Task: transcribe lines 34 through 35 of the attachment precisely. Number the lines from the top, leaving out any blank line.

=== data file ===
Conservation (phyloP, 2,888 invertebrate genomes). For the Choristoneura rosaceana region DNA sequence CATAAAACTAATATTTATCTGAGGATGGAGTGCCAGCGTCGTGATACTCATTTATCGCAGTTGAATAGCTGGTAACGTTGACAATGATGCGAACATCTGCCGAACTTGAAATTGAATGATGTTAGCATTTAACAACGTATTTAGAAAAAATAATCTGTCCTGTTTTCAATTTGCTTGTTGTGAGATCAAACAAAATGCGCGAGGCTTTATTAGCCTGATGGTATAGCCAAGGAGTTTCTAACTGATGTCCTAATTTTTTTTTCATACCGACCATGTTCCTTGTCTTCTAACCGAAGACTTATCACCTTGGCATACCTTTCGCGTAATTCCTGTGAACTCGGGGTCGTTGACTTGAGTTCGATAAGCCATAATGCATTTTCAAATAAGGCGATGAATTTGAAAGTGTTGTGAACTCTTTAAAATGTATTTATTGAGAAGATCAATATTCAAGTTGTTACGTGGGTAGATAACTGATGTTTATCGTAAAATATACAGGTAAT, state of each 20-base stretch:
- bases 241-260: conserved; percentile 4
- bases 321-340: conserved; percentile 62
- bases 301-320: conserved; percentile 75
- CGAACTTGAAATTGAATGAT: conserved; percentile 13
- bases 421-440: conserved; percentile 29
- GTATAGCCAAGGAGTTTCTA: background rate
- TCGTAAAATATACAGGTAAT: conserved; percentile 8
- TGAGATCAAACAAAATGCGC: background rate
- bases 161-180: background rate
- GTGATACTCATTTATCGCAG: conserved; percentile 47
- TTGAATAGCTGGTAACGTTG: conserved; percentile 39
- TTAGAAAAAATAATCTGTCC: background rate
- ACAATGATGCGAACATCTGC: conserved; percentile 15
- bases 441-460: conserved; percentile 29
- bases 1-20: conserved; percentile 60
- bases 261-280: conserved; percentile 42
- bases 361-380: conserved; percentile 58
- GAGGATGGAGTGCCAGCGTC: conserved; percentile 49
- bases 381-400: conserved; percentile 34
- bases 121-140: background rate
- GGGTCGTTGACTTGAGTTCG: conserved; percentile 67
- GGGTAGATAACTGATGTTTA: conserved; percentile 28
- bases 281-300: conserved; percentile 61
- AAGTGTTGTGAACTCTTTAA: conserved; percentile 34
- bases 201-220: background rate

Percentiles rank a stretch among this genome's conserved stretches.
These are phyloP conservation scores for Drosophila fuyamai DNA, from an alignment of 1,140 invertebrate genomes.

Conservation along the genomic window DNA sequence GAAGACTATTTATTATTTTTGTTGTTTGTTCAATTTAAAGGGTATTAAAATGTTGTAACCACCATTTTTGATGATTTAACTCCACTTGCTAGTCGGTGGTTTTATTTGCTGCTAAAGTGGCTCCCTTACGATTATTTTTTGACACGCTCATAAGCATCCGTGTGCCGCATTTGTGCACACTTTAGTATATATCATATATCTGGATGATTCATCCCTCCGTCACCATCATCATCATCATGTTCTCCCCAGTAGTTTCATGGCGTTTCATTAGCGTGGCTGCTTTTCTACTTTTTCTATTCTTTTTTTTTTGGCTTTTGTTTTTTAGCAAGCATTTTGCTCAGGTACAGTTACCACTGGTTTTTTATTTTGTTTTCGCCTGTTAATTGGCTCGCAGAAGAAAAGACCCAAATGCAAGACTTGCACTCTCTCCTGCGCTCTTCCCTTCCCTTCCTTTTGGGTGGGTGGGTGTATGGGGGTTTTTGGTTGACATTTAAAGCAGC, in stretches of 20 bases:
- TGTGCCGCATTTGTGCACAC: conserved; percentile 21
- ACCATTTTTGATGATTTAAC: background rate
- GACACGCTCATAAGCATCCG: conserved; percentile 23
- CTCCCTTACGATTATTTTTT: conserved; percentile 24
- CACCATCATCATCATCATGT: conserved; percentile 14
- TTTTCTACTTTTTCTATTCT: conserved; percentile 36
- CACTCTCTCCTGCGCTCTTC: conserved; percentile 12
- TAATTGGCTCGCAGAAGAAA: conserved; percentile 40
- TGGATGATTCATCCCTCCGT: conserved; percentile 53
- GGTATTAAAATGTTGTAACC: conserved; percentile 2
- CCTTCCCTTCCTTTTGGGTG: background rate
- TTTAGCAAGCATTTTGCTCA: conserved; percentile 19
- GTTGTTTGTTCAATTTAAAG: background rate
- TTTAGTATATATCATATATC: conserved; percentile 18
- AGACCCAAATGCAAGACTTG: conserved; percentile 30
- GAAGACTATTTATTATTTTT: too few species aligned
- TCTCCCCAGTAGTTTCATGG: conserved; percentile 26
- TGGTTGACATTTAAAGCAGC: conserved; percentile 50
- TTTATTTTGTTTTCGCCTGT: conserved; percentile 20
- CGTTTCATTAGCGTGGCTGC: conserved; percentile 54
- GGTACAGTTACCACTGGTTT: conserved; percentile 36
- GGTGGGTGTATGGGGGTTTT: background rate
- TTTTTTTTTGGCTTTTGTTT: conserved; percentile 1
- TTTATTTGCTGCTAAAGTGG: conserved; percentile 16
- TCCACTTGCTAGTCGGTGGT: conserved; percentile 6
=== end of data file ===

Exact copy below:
- CACCATCATCATCATCATGT: conserved; percentile 14
- TTTTCTACTTTTTCTATTCT: conserved; percentile 36